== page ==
View Full Version : Some direction/advice required

04-10-2003, 05:42 PM
Hi folks!

I have read most of the sticky posts, especially the how-tos, and honestly still feel a bit lost. So I figured I'd bite the bullet and ask for some help.

It is clear that you guys have worked out ways to get video off from the Tivo. I want to accomplish this as well, but by installing the least amount of software on my system. I especially want to avoid stuff that I'll need to re-install after a Tivo version change.

There are a bunch of packages for which I see constant posts (xTreme, TivoLator, mfs_stream, TyTools, etc.). I have some idea what these programs do, but this isn't clearly stated anywhere that I could find. Also, a bunch of them seem to have overlapping functionality, but I don't know how they compare to each other.

Can someone just explain the steps required (without just saying to install one of the programs above) to extract video? I see a lot of .zip files, so I assume a lot of client-side programs here are for Windows. Since my primary OS is Linux, what is the least intrusive way I can accomplish this task, and where can I find instructions for doing so? I'd much rather install just what I need rather than a one-size-fits-all solution.

Also, where do I find up-to-date copies of utilities? Everyone mentions using joe, but the one link to download it pointed to a version that's a couple of years old and didn't work for me. Similarly, I don't know what a recommended way is to get files off from the Tivo to another computer. Should I use nfs? Should I use something else?

Currently, my only desire is to extract video. I have a CD burner, so I was thinking I'd burn vcds, but I want the option to burn dvds as well (I have access to dvd burners at work). So I'd rather not just convert to vcds in one shot. I'd like to be able to store the raw output and then convert to whatever format I need at a later stage.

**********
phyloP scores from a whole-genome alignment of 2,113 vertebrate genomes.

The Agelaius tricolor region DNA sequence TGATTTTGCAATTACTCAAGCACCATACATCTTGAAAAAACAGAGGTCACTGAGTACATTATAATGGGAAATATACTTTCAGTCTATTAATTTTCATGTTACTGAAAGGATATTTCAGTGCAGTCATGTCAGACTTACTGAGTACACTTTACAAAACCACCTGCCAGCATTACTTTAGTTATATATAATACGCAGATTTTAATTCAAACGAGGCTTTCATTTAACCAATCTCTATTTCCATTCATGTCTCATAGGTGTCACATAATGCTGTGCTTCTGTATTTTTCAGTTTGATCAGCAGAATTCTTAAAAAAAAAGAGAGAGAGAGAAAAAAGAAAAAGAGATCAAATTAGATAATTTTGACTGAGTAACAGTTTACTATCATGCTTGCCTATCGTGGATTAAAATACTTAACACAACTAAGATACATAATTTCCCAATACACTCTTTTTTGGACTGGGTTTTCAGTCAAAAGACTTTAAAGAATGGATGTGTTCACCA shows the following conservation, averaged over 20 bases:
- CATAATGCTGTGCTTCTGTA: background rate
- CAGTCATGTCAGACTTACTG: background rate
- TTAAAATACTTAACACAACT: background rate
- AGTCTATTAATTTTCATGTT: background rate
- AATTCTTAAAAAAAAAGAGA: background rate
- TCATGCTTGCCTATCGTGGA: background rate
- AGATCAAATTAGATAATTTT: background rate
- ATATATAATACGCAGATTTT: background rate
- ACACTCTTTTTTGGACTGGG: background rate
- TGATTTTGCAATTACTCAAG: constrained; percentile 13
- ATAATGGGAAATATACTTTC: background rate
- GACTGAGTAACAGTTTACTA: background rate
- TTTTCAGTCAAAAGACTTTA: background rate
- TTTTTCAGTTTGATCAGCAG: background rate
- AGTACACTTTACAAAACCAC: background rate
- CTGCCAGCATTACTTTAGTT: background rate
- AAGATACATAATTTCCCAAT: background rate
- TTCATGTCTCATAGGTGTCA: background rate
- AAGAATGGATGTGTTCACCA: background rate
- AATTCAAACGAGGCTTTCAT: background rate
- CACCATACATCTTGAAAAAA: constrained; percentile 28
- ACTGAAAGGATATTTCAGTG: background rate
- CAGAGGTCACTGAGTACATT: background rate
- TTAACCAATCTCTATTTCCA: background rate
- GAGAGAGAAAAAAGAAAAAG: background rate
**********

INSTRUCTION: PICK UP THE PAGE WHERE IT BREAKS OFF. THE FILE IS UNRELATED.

I have a Hughes DTivo running 3.1 with a TurboNet that I have hooked to my laptop with a crossover cable. The laptop has another nic that allows it to talk to the rest of the world. The only thing I've installed on the Tivo till now is the TurboNet stuff (nic_install) and the tivo-bin utilities (using ftp and telnet). There's still no editor, so I can't yet edit rc.sysinit, for example; this is probably the first thing I need. (I also ordered a serial cable to have another route into the box, although I can't find clear instructions anywhere how I can accomplish that in Linux as well.)

I hope I haven't offended anyone - it's clear you guys have accomplished a lot; I'm just trying to understand what you've accomplished and what I should use. Sorry if I'm being dense.


P.S. I should emphasize that, while Linux is my primary OS, I'm happy to use Windows if most of the development and testing done here is for (and thus more robust solutions are produced for) Windows.

04-10-2003, 06:34 PM